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Nutritional implications of D-xylose in pigs

Author: Schutte, J.B. · Jong, J.de · Polziehn, R. · Verstegen, M.W.A.
Type:article
Date:1991
Institution: Centraal Instituut voor Voedingsonderzoek TNO
Source:British Journal of Nutrition, 1, 66, 83-93
Identifier: 231605
Keywords: D-Xylose · Pig · Cellulose · Glucose · Hemicellulose · Nitrogen · Organic matter · Polysaccharide · Volatile fatty acid · Xylose · Animal experiment · Bacterial flora · Degradation · Diet · Diet supplementation · Digestion · Energy · Excretion · Indwelling catheter · Intestine absorption · Intestine flora · Nonhuman · Nutrition · Ph · Urinary excretion · Animal · Animal Feed · Digestion · Energy Metabolism · Fatty Acids, Volatile · Feces · Ileum · Intestinal Absorption · Male · Swine · Xylose · Animalia · Bacteria (microorganisms) · Sus scrofa

Abstract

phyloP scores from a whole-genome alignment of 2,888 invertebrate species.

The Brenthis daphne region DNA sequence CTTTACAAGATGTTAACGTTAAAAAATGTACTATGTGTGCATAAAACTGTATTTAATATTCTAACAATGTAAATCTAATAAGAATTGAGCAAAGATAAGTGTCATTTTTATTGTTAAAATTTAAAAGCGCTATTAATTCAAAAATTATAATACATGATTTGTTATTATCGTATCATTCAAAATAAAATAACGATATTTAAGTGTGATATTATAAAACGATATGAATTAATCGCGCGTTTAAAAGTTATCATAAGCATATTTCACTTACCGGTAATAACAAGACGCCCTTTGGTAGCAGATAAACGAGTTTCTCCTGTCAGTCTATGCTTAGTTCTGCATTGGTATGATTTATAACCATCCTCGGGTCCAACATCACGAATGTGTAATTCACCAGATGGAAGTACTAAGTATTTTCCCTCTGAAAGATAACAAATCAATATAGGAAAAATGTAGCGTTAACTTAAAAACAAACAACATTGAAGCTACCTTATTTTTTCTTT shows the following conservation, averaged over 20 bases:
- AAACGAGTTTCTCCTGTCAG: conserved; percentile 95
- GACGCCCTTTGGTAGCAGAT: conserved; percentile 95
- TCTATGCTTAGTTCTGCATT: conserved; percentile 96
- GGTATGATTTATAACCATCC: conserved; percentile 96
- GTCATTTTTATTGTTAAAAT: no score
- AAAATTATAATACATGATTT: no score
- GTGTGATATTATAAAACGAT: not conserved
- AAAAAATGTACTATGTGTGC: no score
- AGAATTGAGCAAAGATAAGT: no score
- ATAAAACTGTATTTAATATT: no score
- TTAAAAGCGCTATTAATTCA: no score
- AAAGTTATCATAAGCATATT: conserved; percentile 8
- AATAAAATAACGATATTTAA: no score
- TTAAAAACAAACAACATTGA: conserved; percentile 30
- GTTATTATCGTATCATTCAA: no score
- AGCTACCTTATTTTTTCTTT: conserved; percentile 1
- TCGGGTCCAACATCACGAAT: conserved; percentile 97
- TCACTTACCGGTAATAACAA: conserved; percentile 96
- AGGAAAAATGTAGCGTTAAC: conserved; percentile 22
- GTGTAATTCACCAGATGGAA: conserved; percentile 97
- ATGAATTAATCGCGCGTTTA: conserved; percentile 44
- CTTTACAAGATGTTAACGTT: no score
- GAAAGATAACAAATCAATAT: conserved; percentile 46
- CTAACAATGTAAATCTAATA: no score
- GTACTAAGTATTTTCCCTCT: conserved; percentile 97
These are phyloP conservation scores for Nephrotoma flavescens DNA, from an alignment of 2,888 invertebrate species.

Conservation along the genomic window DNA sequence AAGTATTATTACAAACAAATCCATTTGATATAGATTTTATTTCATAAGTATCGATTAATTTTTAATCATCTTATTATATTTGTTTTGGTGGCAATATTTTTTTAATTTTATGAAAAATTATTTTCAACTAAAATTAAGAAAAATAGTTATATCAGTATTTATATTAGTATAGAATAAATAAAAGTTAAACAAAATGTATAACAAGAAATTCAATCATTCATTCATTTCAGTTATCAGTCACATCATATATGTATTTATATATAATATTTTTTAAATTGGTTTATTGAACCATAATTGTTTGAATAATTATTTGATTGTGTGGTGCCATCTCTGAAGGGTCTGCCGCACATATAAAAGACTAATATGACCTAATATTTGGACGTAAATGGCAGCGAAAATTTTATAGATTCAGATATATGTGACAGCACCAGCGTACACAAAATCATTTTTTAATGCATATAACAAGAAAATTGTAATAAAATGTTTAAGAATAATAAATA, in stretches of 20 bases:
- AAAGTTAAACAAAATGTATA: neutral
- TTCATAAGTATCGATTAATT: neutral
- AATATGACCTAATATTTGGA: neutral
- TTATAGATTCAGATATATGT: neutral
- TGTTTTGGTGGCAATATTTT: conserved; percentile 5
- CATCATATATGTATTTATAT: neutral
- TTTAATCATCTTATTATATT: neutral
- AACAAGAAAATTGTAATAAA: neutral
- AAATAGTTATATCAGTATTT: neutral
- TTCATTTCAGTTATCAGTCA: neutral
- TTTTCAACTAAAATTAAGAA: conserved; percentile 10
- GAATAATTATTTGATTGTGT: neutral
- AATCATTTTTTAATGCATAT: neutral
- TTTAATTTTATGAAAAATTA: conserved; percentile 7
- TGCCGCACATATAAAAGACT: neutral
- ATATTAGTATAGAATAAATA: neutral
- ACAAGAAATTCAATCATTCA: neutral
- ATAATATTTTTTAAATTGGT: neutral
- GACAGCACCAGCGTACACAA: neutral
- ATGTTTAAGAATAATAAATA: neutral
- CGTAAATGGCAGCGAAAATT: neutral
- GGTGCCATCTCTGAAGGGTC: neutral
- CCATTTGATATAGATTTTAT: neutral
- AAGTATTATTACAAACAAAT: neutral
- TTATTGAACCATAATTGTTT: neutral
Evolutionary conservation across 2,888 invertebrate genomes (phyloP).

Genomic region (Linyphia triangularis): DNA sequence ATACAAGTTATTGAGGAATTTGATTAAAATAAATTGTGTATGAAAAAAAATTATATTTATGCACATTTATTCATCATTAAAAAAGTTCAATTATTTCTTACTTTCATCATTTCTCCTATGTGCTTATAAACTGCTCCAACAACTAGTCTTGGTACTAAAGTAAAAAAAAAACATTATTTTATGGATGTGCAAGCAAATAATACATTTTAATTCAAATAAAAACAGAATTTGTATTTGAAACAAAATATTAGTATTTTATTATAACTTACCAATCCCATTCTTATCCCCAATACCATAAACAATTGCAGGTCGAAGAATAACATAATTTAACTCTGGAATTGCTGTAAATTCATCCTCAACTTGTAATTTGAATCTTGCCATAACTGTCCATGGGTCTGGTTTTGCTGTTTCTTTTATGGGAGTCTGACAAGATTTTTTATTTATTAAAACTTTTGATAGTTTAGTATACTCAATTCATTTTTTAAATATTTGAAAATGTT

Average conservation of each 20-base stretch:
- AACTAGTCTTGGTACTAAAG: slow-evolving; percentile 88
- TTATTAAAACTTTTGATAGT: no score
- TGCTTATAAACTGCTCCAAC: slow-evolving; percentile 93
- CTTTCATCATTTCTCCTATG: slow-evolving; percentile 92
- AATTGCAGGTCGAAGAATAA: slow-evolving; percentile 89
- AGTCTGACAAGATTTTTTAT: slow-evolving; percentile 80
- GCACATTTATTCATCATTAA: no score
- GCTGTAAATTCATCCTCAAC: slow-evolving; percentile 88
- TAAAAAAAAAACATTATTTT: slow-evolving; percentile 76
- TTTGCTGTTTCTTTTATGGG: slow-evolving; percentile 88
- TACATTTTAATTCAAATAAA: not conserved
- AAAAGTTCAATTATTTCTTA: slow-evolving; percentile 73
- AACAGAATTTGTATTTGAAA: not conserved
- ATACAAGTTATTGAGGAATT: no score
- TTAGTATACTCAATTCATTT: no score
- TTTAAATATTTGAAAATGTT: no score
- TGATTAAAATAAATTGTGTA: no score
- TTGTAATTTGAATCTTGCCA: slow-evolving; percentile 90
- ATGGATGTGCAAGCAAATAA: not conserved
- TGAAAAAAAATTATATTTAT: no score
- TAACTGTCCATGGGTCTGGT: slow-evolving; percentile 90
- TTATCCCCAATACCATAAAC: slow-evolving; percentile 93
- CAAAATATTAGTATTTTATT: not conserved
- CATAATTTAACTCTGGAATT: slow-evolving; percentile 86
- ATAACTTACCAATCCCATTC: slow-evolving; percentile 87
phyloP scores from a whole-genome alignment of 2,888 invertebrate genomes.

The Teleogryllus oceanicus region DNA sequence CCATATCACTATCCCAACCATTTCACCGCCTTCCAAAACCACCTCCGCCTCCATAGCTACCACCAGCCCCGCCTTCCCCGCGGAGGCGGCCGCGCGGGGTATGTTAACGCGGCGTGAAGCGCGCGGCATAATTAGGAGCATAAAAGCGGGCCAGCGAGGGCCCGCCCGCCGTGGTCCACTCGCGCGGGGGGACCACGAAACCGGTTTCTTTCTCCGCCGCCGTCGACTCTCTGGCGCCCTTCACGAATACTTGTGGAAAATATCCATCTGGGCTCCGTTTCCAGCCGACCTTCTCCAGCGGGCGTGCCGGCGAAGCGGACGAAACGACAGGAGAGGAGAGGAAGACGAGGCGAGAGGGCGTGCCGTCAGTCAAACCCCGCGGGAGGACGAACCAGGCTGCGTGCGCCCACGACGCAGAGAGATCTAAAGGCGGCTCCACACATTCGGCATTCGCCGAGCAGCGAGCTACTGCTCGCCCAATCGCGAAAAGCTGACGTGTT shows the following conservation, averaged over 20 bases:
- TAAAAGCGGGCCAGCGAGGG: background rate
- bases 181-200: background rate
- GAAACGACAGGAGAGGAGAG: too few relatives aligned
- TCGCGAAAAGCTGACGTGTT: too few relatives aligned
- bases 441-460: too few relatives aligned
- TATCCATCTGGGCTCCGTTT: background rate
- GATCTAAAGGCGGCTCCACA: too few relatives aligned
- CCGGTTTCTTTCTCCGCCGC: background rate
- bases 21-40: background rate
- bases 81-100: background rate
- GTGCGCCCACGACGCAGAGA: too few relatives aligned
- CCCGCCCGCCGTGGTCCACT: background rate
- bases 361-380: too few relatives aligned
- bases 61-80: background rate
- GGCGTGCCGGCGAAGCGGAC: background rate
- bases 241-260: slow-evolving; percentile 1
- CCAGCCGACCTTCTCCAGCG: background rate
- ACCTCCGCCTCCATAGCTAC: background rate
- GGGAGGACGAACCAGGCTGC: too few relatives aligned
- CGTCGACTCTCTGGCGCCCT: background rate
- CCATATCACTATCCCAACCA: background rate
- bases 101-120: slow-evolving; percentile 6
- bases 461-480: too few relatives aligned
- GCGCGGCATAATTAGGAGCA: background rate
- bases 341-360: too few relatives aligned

Hemicellulose consists primarily of pentose sugars, joined together in a polysaccharide chain with D-xylose as the most abundant component. Ileal digestibility and urinary excretion of D-xylose and associated effects of this pentose sugar on ileal and faecal digestibility of dry matter (DM), organic matter (OM), gross energy (GE) and nitrogen were studied in pigs. Castrated pigs were prepared with a post-valvular T-caecum cannula to measure ileal digestibility. Faecal digestibility was measured in non-cannulated pigs. D-xylose was given at dietary inclusion levels of 100 and 200 g/kg, and the control sugar, D-glucose, at a rate of 200 g/kg diet. Ileal digestibility of D-xylose as well as that of D-glucose was found to be close to 100%. The presence of D-xylose in the diet decreased ileal digesta pH and increased ileal flow of volatile fatty acids, suggesting the occurrence of microbial degradation of D-xylose in the pig small intestine. In pigs fed on the 100 g D-xylose/kg diet, 44.5% of the D-xylose intake appeared in the urine. This percentage increased significantly to 52.6 when pigs were fed on the 200 g D-xylose/kg diet. Ileal and faecal digestibility of DM, OM, GE and N, as well as N retention, decreased significantly in pigs fed on the 200 g D-xylose/kg diet. Chemicals/CAS: Fatty Acids, Volatile; Xylose